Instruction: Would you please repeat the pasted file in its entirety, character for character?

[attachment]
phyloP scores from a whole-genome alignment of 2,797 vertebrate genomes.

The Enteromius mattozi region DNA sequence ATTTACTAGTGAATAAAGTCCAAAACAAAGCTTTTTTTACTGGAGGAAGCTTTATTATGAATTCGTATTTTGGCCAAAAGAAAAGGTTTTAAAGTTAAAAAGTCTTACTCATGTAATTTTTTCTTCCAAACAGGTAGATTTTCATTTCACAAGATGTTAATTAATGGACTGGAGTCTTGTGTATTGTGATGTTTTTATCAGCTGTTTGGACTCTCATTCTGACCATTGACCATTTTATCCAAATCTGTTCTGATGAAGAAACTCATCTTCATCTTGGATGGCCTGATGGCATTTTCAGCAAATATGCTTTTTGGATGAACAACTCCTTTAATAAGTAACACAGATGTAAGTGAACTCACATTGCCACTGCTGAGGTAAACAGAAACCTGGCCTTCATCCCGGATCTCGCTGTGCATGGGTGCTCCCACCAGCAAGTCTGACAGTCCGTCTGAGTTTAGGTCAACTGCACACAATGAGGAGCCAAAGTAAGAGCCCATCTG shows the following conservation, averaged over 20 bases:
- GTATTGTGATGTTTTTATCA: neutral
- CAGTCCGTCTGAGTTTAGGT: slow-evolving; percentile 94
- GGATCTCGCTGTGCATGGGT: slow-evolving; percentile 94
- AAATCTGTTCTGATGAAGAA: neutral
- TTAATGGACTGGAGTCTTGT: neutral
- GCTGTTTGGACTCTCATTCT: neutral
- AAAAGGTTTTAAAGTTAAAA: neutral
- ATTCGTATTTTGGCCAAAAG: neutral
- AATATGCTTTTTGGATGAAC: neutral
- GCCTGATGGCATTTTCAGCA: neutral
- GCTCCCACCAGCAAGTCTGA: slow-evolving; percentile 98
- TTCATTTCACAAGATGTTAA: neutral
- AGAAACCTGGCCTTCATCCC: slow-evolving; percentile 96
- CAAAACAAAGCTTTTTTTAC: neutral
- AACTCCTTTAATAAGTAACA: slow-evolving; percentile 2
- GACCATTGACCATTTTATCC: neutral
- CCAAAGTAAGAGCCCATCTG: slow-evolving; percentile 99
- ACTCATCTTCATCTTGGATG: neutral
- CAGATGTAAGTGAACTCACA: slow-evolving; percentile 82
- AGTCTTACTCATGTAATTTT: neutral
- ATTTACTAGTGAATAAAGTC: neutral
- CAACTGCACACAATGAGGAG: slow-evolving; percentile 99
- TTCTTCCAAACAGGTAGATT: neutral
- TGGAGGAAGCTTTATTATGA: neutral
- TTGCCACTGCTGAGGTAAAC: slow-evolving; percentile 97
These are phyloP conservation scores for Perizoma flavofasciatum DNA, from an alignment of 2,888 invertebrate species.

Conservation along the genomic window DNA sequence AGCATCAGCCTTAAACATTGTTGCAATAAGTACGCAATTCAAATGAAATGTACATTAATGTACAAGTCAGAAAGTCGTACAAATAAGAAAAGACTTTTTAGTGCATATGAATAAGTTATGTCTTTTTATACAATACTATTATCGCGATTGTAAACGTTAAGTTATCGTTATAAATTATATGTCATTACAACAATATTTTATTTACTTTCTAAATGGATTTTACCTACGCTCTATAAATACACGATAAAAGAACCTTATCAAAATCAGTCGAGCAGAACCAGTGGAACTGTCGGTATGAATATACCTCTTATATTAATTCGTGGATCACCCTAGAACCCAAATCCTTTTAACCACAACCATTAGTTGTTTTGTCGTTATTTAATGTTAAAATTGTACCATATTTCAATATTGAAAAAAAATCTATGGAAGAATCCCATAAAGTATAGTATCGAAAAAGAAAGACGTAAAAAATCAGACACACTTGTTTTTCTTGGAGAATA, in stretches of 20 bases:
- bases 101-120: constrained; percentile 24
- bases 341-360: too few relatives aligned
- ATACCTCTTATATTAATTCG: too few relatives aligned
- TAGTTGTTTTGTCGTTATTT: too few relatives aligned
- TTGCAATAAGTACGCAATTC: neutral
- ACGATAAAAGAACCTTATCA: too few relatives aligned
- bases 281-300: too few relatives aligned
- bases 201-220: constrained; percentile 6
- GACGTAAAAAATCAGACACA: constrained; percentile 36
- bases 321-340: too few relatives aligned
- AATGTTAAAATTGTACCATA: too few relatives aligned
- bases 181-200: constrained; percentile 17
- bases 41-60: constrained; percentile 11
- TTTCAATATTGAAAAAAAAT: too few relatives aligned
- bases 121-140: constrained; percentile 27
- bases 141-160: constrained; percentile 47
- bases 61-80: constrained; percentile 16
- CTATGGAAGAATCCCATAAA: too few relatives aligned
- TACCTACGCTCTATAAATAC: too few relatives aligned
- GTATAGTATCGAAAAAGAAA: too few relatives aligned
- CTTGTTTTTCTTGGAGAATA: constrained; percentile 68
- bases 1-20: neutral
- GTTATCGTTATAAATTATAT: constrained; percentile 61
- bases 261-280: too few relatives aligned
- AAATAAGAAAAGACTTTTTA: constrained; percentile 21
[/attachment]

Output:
phyloP scores from a whole-genome alignment of 2,797 vertebrate genomes.

The Enteromius mattozi region DNA sequence ATTTACTAGTGAATAAAGTCCAAAACAAAGCTTTTTTTACTGGAGGAAGCTTTATTATGAATTCGTATTTTGGCCAAAAGAAAAGGTTTTAAAGTTAAAAAGTCTTACTCATGTAATTTTTTCTTCCAAACAGGTAGATTTTCATTTCACAAGATGTTAATTAATGGACTGGAGTCTTGTGTATTGTGATGTTTTTATCAGCTGTTTGGACTCTCATTCTGACCATTGACCATTTTATCCAAATCTGTTCTGATGAAGAAACTCATCTTCATCTTGGATGGCCTGATGGCATTTTCAGCAAATATGCTTTTTGGATGAACAACTCCTTTAATAAGTAACACAGATGTAAGTGAACTCACATTGCCACTGCTGAGGTAAACAGAAACCTGGCCTTCATCCCGGATCTCGCTGTGCATGGGTGCTCCCACCAGCAAGTCTGACAGTCCGTCTGAGTTTAGGTCAACTGCACACAATGAGGAGCCAAAGTAAGAGCCCATCTG shows the following conservation, averaged over 20 bases:
- GTATTGTGATGTTTTTATCA: neutral
- CAGTCCGTCTGAGTTTAGGT: slow-evolving; percentile 94
- GGATCTCGCTGTGCATGGGT: slow-evolving; percentile 94
- AAATCTGTTCTGATGAAGAA: neutral
- TTAATGGACTGGAGTCTTGT: neutral
- GCTGTTTGGACTCTCATTCT: neutral
- AAAAGGTTTTAAAGTTAAAA: neutral
- ATTCGTATTTTGGCCAAAAG: neutral
- AATATGCTTTTTGGATGAAC: neutral
- GCCTGATGGCATTTTCAGCA: neutral
- GCTCCCACCAGCAAGTCTGA: slow-evolving; percentile 98
- TTCATTTCACAAGATGTTAA: neutral
- AGAAACCTGGCCTTCATCCC: slow-evolving; percentile 96
- CAAAACAAAGCTTTTTTTAC: neutral
- AACTCCTTTAATAAGTAACA: slow-evolving; percentile 2
- GACCATTGACCATTTTATCC: neutral
- CCAAAGTAAGAGCCCATCTG: slow-evolving; percentile 99
- ACTCATCTTCATCTTGGATG: neutral
- CAGATGTAAGTGAACTCACA: slow-evolving; percentile 82
- AGTCTTACTCATGTAATTTT: neutral
- ATTTACTAGTGAATAAAGTC: neutral
- CAACTGCACACAATGAGGAG: slow-evolving; percentile 99
- TTCTTCCAAACAGGTAGATT: neutral
- TGGAGGAAGCTTTATTATGA: neutral
- TTGCCACTGCTGAGGTAAAC: slow-evolving; percentile 97
These are phyloP conservation scores for Perizoma flavofasciatum DNA, from an alignment of 2,888 invertebrate species.

Conservation along the genomic window DNA sequence AGCATCAGCCTTAAACATTGTTGCAATAAGTACGCAATTCAAATGAAATGTACATTAATGTACAAGTCAGAAAGTCGTACAAATAAGAAAAGACTTTTTAGTGCATATGAATAAGTTATGTCTTTTTATACAATACTATTATCGCGATTGTAAACGTTAAGTTATCGTTATAAATTATATGTCATTACAACAATATTTTATTTACTTTCTAAATGGATTTTACCTACGCTCTATAAATACACGATAAAAGAACCTTATCAAAATCAGTCGAGCAGAACCAGTGGAACTGTCGGTATGAATATACCTCTTATATTAATTCGTGGATCACCCTAGAACCCAAATCCTTTTAACCACAACCATTAGTTGTTTTGTCGTTATTTAATGTTAAAATTGTACCATATTTCAATATTGAAAAAAAATCTATGGAAGAATCCCATAAAGTATAGTATCGAAAAAGAAAGACGTAAAAAATCAGACACACTTGTTTTTCTTGGAGAATA, in stretches of 20 bases:
- bases 101-120: constrained; percentile 24
- bases 341-360: too few relatives aligned
- ATACCTCTTATATTAATTCG: too few relatives aligned
- TAGTTGTTTTGTCGTTATTT: too few relatives aligned
- TTGCAATAAGTACGCAATTC: neutral
- ACGATAAAAGAACCTTATCA: too few relatives aligned
- bases 281-300: too few relatives aligned
- bases 201-220: constrained; percentile 6
- GACGTAAAAAATCAGACACA: constrained; percentile 36
- bases 321-340: too few relatives aligned
- AATGTTAAAATTGTACCATA: too few relatives aligned
- bases 181-200: constrained; percentile 17
- bases 41-60: constrained; percentile 11
- TTTCAATATTGAAAAAAAAT: too few relatives aligned
- bases 121-140: constrained; percentile 27
- bases 141-160: constrained; percentile 47
- bases 61-80: constrained; percentile 16
- CTATGGAAGAATCCCATAAA: too few relatives aligned
- TACCTACGCTCTATAAATAC: too few relatives aligned
- GTATAGTATCGAAAAAGAAA: too few relatives aligned
- CTTGTTTTTCTTGGAGAATA: constrained; percentile 68
- bases 1-20: neutral
- GTTATCGTTATAAATTATAT: constrained; percentile 61
- bases 261-280: too few relatives aligned
- AAATAAGAAAAGACTTTTTA: constrained; percentile 21